Due to the shortage of providers and with mental health concerns among law enforcement on the rise, departments have implemented a Peer Support Program. A major obstacle for the original operation of the Peer Support Program is finding qualified peers who the majority will confide in.
Law enforcement officers face two general types of stress. The first type of stress is the chronic exposure to trauma, violence, horrific events, and crime scenes. Second type of stress is internal or organizational stress such as policy changes, demanding shift schedules, lack of perceived support from the organization, favoritism, and discipline. There is a tendency for law enforcement officers to turn to alcohol or other substances to help cope with their chronic exposure to trauma and organizational.
Previous Research Studies
In a law enforcement organizational stress study, Shane (2010) examined the organizational stressors faced by law enforcement officers in two large urban police departments in Michigan and New Jersey. There were 461 participants from two large urban police departments’ road patrol section. The participants completed several questionaries’ designed to measure the level of organizational stress. The organizational stressors were called “job context” for the purposes of the study and included micro managing by the supervisors, “punishment for ‘minor” infractions, and “fearing of being ‘degunned’” (Shane 2010). The road patrol is comprised the highest number of new and non-tenured officers. This section felt they had no input in how the organization conducts daily operations and thus they had no control over what transpires within their organization (Shane 2010). Due to the structure of the organization, there were wide gaps in “social distance” which caused “internal communication” problems even in life-threatening situations (Shane 2010). The results of the research showed officers working for a large organization had the highest level of organization stress since they perceived they had no valid contribution in the organization and they viewed the organization as “self-serving” and unconcerned about the officers (Shane 2010).
Wester, Arndt, Sedivy, and Arndt (2010) conducted a study of 178 male law enforcement officers from a Southeastern Wisconsin police department to determine if there was a connection between male gender roles and the stigma associated with seeking mental health services. Wester et al. (2010) sought the assistance of law enforcement labor unions in an effort to alleviate any concerns about the study being used punitively by their department. The research supported the assumed stigma associated towards males seeking counseling as it desecrated male gender roles and posed a risk to the officers opinion of themselves. The results disclosed if the officer thought there were more benefits to counseling there was less stigma attached to actually attending counseling (Wester et al. 2010).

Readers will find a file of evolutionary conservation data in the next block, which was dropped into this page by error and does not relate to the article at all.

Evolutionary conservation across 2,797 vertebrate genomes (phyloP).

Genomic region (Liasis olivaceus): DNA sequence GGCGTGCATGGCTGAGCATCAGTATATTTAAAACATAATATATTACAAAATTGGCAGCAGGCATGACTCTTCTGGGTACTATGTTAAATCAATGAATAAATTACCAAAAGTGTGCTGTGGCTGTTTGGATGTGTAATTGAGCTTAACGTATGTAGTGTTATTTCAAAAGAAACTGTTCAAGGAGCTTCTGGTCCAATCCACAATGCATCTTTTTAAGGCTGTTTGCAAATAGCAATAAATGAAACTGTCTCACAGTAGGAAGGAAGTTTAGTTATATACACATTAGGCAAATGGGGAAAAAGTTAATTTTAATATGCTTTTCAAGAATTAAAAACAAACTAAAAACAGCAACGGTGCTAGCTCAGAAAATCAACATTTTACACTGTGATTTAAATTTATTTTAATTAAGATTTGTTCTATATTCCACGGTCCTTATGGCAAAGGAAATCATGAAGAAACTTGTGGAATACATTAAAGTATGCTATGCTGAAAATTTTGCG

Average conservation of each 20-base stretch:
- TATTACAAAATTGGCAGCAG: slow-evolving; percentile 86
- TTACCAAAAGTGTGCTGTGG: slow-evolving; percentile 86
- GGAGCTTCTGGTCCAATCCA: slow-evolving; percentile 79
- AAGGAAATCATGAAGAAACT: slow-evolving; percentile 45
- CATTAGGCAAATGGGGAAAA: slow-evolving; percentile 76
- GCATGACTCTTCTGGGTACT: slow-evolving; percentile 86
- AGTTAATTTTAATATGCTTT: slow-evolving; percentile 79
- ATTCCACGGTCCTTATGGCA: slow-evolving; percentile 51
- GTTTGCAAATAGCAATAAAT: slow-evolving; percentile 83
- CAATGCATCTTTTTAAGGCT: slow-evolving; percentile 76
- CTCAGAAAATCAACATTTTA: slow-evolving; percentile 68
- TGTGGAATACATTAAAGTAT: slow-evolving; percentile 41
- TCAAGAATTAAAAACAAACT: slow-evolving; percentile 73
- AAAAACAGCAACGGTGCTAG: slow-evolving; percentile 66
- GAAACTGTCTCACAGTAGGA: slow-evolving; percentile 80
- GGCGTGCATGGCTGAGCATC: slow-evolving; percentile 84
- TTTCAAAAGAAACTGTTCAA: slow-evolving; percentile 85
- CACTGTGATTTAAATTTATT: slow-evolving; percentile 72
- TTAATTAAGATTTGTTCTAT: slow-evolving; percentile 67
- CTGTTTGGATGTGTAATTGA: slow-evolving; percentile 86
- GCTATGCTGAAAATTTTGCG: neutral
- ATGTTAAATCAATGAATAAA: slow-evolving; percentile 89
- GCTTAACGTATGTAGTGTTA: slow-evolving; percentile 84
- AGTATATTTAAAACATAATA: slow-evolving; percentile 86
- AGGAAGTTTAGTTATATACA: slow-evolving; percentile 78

In 2010 Adams and Buck studied the “social stressors” of law enforcement officers in relation to the law enforcement officers peers and citizens the officers came into contact with as part of their job performance. There were 196 officer participants from 12 police departments in Wisconsin and Illinois. Adams and Buck (2010) postulated police officers have to control and display appropriate emotions based on the current situation despite how the officer felt internally at the time. Adams and Buck (2010) called the “faking emotions” as “surface acting.” The officers answered a variety of questionnaires during the study. The results supported the “social stressors” and law enforcement officers routinely engage in “surface acting” in most social situations including their daily interactions with coworkers. The results also suggest “surface acting” is a response to organizational stress and law enforcement supervisors were encouraged to be mindful of the phenomenon to help reduce overall organizational stress (Adams and Buck 2010).
In 2009 Violanti, Fekedulegn, Charles, Andrew, Hartley, Mnatsakanova, and Burchfiel examined police suicide and potential causes. There were 105 officer participants from a midsized police department with 930 employees. Violanti et al. (2009) found a positive correlation between depression and suicidal ideation. The research results showed the male officers who had depression were twice as likely and female officers were three times as likely to have suicidal ideation compare to officers who were not depressed. A major preventative factor was marriage. If the officer was married they were less likely to commit suicide. In the findings, Violanti et al. (2009) suggest the law enforcement organizations develop a mental health program for officers to assist the officers who are in need of mental health services.